Baghdad Bill rides again.

Bill Hancock may blame the decline in the college football playoffs’ TV ratings at least partly on a “sophomore slump”, but the slump doesn’t extend to the most awesome part of the CFP.

There will again be six weeks of rankings during the season, the first on Nov. 1 and with the final poll coming out Dec. 4.

“That’s a good number,” said Hancock, noting the first ranking will be after the ninth week of the season and provide “plenty of games to evaluate.”

Hancock believes the CFP rankings have helped the regular season.

“I think we probably underestimated how much boost that would give to the regular season, as fans from around the country could now look around and see who they had to cheer for,” he said.

So you see, we were more excited about the chase to see which schools would be in the semi-finals than we were the semi-finals themselves.  Boy, don’t I feel foolish now for ever having thought the regular season risked being diminished by an extended postseason.

I wonder how long it takes for him to come up with some of the crap he says.


Filed under BCS/Playoffs, Blowing Smoke

17 responses to “Baghdad Bill rides again.

  1. How about the fact they are playing the games on New Year’s Eve rather than New Year’s Day?


    • Cosmic Dawg

      Nah, that couldn’t have anything to do with it.

      Personally I am still annoyed that some Star Chamber of famous people, some compromised and some with zero football cred, is choosing the playoff teams, even if they get it right.

      I find myself looking for excuses not to watch the playoffs.


      • I can’t stand the committee selection process. I watched the two playoff games and part of the championship game because I wanted to watch Alabama curb stomp an overmatched B1G team and to watch how well Deshaun Watson plays QB (and think about what might have been).


  2. Hancock gets it – fans are always more interested in The Process rather than the Product on the field. CFP fans all have an “inner” Saban.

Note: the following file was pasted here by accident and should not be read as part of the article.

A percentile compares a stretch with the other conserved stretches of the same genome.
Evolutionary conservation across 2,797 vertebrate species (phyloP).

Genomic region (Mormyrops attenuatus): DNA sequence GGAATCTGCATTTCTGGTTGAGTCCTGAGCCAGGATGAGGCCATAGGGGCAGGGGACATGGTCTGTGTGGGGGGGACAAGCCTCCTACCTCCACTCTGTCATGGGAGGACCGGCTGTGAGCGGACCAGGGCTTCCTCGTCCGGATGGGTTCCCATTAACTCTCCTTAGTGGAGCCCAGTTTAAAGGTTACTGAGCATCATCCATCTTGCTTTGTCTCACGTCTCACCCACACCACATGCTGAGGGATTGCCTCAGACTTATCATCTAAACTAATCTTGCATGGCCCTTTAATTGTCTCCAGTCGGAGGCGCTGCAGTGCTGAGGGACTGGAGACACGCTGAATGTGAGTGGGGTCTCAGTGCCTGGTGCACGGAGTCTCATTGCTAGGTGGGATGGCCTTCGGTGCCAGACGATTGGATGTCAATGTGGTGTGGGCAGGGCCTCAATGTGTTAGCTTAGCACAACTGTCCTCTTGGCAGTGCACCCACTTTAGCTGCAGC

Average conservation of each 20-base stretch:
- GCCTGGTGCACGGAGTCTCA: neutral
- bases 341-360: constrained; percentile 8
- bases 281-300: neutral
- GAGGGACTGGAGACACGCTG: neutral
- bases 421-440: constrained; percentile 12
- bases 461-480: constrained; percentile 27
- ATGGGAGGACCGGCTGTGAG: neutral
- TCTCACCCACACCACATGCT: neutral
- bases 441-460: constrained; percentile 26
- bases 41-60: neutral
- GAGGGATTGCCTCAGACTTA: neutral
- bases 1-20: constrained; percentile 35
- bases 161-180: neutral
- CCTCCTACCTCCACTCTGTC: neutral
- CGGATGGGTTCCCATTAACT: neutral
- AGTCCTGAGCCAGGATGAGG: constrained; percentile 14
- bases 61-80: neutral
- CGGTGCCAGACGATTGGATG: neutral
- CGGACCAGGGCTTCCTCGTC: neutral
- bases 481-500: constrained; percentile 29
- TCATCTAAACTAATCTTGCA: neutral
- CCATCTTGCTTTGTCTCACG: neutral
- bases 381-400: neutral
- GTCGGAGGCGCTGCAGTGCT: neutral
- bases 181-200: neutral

3. Macallanlover

    Hancock’s rabid defense of the BCS process costs him credibility but he is right about the current mini-playoff creating more excitement in CFB. You cannot deny the new involvement and interest of fans in games in other parts of the country due to the raised profile of the 4 team playoff. When we get the improvement of a spot for the 5 major conference champions, and at least one more for the next best qualified not in those conferences, it will be a system worthy of strong defense. As much as I would dislike the 2 byes required for a six team playoff, it is mandatory to include the 5 conference champions to validate it as a national championship.

    Hancock’s unwavering support is a mandate for the job, he has no choice but to defend the system until it is changed again by his boss/employer. I don’t blame him anymore than I do a lawyer defending a scummy criminal, or a PR guy spinning a story, you just have to realize being sincere isn’t a job requirement. I wouldn’t want those jobs personally but there are a lot of folks who do.


    • You cannot deny the new involvement and interest of fans in games in other parts of the country due to the raised profile of the 4 team playoff.

      Not being snarky here, Mac, but what’s your evidence for that? After all, that was some drop in the TV ratings for the semis.


      • Macallanlover

        My interpretation of that “increased interest” isn’t based on TV ratings for the semi games (didn’t even consider that, as several “non-process” factors involved there) but rather the amount of interest/research in programs that aren’t even in your favorite teams’ conference, or area. Total CFB nuts like me, and you, have always followed teams nationally, but interest in who gets the short straw, or who is “on the bubble” drives more fans now to watch games from other sections of the country.